Tuesday, April 06, 2010

Calvin and the Perpetual Virginity (?) of Mary ... plus the Real Francis Turretin

In his commentary on the synoptic gospels, Calvin wrote:
And knew her not This passage afforded the pretext for great disturbances, which were introduced into the Church, at a former period, by Helvidius. The inference he drew from it was, that Mary remained a virgin no longer than till her first birth, and that afterwards she had other children by her husband. Jerome, on the other hand, earnestly and copiously defended Mary’s perpetual virginity. Let us rest satisfied with this, that no just and well-grounded inference can be drawn from these words of the Evangelist, as to what took place after the birth of Christ. He is called first-born; but it is for the sole purpose of informing us that he was born of a virgin. [FN: French has “Il est nomme Premier nay, mais non pour autre raison, sinon afin que nous sachions qu'il est nay d'une mere vierge, et qui jamais n'avoit eu enfant;” — “he is called First-born, but for no other reason than that we may know that he was born of a pure virgin, and who never had had a child.”] It is said that Joseph knew her not till she had brought forth her first-born son: but this is limited to that very time. What took place afterwards, the historian does not inform us. Such is well known to have been the practice of the inspired writers. Certainly, no man will ever raise a question on this subject, except from curiosity; and no man will obstinately keep up the argument, except from an extreme fondness for disputation.
- John Calvin, Commentary on Matthew, Mark, and Luke at Matthew 18:25

Some Roman Catholics and Eastern Orthodox folks have taken these comments from John Calvin to suggest that Calvin was endorsing the dogma of the perpetual virginity. This is a mistaken idea. While Calvin does appear to accept Jerome's position of perpetual virginity (absence of sexual union virginity, not also in partu virginity) over Helvidius' more Scriptural position of limited virginity (virginity until Christ was born), Calvin does not attempt to make this a dogmatic position. He views the issue as one that is of limited interest, mostly of interest to those who have nothing better to think about. That's partly because Calvin lived in an age before Rome had defined the perpetual virginity as a dogma. Had he lived in that day, he might have spent more time considering the matter carefully and been less quick to dismiss Helvidius' arguments. Of course, we cannot be sure, but he does seem to reject many of the interpretations upon which Roman Apologists depend today.

It should be noted as well that at Luke 1:34, Calvin comments:
The conjecture which some have drawn from these words, that she had formed a vow of perpetual virginity, is unfounded and altogether absurd. She would, in that case, have committed treachery by allowing herself to be united to a husband, and would have poured contempt on the holy covenant of marriage; which could not have been done without mockery of God. Although the Papists have exercised barbarous tyranny on this subject, yet they have never proceeded so far as to allow the wife to form a vow of continence at her own pleasure. Besides, it is an idle and unfounded supposition that a monastic life existed among the Jews.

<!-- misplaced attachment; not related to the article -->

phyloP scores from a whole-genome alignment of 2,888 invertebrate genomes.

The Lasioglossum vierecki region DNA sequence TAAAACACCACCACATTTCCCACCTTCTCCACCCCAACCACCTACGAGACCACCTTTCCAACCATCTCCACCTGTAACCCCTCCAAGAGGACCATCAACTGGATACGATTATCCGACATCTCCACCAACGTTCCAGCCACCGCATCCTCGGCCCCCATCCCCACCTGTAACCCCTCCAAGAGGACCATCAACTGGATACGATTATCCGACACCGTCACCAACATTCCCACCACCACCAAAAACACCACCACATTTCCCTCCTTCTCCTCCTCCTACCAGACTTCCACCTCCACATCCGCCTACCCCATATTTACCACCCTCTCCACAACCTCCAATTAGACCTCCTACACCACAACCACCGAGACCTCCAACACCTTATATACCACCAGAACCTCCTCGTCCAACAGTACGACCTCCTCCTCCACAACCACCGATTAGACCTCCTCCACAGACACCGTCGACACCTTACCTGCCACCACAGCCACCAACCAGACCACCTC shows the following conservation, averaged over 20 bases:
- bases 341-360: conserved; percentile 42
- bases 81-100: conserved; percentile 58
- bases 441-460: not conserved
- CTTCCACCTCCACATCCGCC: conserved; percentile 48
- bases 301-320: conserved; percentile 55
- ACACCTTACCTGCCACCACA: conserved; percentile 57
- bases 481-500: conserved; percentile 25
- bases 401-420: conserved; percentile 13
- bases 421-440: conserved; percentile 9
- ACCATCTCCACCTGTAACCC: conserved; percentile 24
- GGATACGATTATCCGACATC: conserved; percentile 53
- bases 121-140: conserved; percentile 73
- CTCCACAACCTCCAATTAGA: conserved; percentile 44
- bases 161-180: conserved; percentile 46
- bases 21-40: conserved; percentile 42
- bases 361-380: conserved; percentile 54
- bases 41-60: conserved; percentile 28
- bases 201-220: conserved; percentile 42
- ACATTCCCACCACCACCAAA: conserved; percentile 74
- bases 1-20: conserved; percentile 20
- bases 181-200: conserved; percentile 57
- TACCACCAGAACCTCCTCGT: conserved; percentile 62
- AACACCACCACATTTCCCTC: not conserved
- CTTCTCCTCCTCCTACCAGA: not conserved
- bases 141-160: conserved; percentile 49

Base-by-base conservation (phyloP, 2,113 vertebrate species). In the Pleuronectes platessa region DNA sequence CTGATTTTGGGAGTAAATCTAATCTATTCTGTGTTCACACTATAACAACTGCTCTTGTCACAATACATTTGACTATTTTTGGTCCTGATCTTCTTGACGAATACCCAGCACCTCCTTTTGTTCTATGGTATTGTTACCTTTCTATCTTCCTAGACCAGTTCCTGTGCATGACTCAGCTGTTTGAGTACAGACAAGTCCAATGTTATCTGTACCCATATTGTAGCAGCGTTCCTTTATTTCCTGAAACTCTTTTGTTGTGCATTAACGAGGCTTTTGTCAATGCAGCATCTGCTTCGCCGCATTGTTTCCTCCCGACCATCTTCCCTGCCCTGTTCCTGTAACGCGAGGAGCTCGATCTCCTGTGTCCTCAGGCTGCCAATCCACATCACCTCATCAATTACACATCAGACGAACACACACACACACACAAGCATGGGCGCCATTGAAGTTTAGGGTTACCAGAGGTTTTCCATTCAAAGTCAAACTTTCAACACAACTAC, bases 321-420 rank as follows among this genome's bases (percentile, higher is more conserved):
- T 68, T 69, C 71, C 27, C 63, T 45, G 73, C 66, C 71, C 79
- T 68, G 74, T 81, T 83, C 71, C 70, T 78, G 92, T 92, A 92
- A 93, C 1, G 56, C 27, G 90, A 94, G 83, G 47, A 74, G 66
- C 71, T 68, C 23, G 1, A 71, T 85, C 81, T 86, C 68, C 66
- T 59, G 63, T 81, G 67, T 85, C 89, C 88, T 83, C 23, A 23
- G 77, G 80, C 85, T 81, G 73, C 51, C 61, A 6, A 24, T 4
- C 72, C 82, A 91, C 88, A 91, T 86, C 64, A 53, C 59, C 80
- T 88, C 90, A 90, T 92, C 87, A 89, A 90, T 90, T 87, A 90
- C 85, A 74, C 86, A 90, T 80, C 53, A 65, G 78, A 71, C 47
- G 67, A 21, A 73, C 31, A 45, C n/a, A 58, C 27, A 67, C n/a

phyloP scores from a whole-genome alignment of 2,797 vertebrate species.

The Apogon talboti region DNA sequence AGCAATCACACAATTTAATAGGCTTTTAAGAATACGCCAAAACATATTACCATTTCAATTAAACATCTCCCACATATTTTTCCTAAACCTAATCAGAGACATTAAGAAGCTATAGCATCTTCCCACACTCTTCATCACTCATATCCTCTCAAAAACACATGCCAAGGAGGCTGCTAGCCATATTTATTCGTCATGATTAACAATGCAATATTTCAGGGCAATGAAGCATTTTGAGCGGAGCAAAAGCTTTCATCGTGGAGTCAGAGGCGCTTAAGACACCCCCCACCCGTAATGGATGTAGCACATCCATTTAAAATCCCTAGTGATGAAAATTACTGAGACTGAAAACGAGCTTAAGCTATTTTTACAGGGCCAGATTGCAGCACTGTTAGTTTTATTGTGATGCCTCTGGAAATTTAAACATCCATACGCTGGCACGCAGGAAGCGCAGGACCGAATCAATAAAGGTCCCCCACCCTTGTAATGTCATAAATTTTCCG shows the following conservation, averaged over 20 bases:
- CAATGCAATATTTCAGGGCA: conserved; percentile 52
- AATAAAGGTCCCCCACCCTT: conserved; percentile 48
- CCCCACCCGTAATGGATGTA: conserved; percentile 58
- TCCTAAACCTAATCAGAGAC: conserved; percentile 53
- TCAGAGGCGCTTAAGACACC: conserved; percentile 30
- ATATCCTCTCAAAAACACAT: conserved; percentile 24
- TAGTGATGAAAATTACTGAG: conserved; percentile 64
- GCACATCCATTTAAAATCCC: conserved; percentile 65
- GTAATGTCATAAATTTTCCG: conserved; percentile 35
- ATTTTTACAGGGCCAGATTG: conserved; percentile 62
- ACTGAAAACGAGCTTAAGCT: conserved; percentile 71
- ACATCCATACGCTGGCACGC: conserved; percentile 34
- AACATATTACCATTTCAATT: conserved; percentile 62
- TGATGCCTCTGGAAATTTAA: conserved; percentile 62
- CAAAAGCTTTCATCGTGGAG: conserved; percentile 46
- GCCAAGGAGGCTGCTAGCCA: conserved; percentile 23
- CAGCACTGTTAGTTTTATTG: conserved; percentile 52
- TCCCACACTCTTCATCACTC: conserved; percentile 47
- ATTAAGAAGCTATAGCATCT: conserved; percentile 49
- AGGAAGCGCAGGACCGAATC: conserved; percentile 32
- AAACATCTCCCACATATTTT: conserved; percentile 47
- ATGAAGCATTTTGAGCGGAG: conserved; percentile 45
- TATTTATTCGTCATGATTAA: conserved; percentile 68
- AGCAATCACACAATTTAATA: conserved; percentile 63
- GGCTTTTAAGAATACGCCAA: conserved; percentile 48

- John Calvin, Commentary on Matthew, Mark, and Luke at Luke 1:34

This commentary shows us that if Calvin had been considering the issue in more depth, would not have adopted at least some of the arguments that Roman Catholics present. Specifically, Calvin properly rejected as absurd the idea that Mary's comment "I know not a man" is suggestive of any vow of perpetual virginity.

Furthermore, Calvin rejected the excessive praise of Mary that the Roman Catholics of his day employed:
Woman, what have I to do with thee? Why does Christ repel her so rashly? I reply, though she was not moved by ambition, nor by any carnal affection, still she did wrong in going beyond her proper bounds. Her anxiety about the inconvenience endured by others, and her desire to have it in some way mitigated, proceeded from humanity, and ought to be regarded as a virtue; but still, by putting herself forward, she might obscure the glory of Christ. Though it ought also to be observed, that what Christ spoke was not so much for her sake as for the sake of others. Her modesty and piety were too great, to need so severe a chastisement. Besides, she did not knowingly and willingly offend; but Christ only meets the danger, that no improper use may be made of what his mother had said, as if it were in obedience to her command that he afterwards performed the miracle.

The Greek words (Τί ἐμοὶ καὶ σοὶ) literally mean, What to me and to thee? But the Greek phraseology is of the same import with the Latin — Quid tibi mecum? (what hast thou to do with me?) The old translator led many people into a mistake, by supposing Christ to have asserted, that it was no concern of his, or of his mother’s, if the wine fell short. But from the second clause we may easily conclude how far removed this is from Christ’s meaning; for he takes upon himself this concern, and declares that it belongs to him to do so, when he adds, my hour is not yet come. Both ought to be joined together — that Christ understands what it is necessary for him to do, and yet that he will not act in this matter at his mother’s suggestion.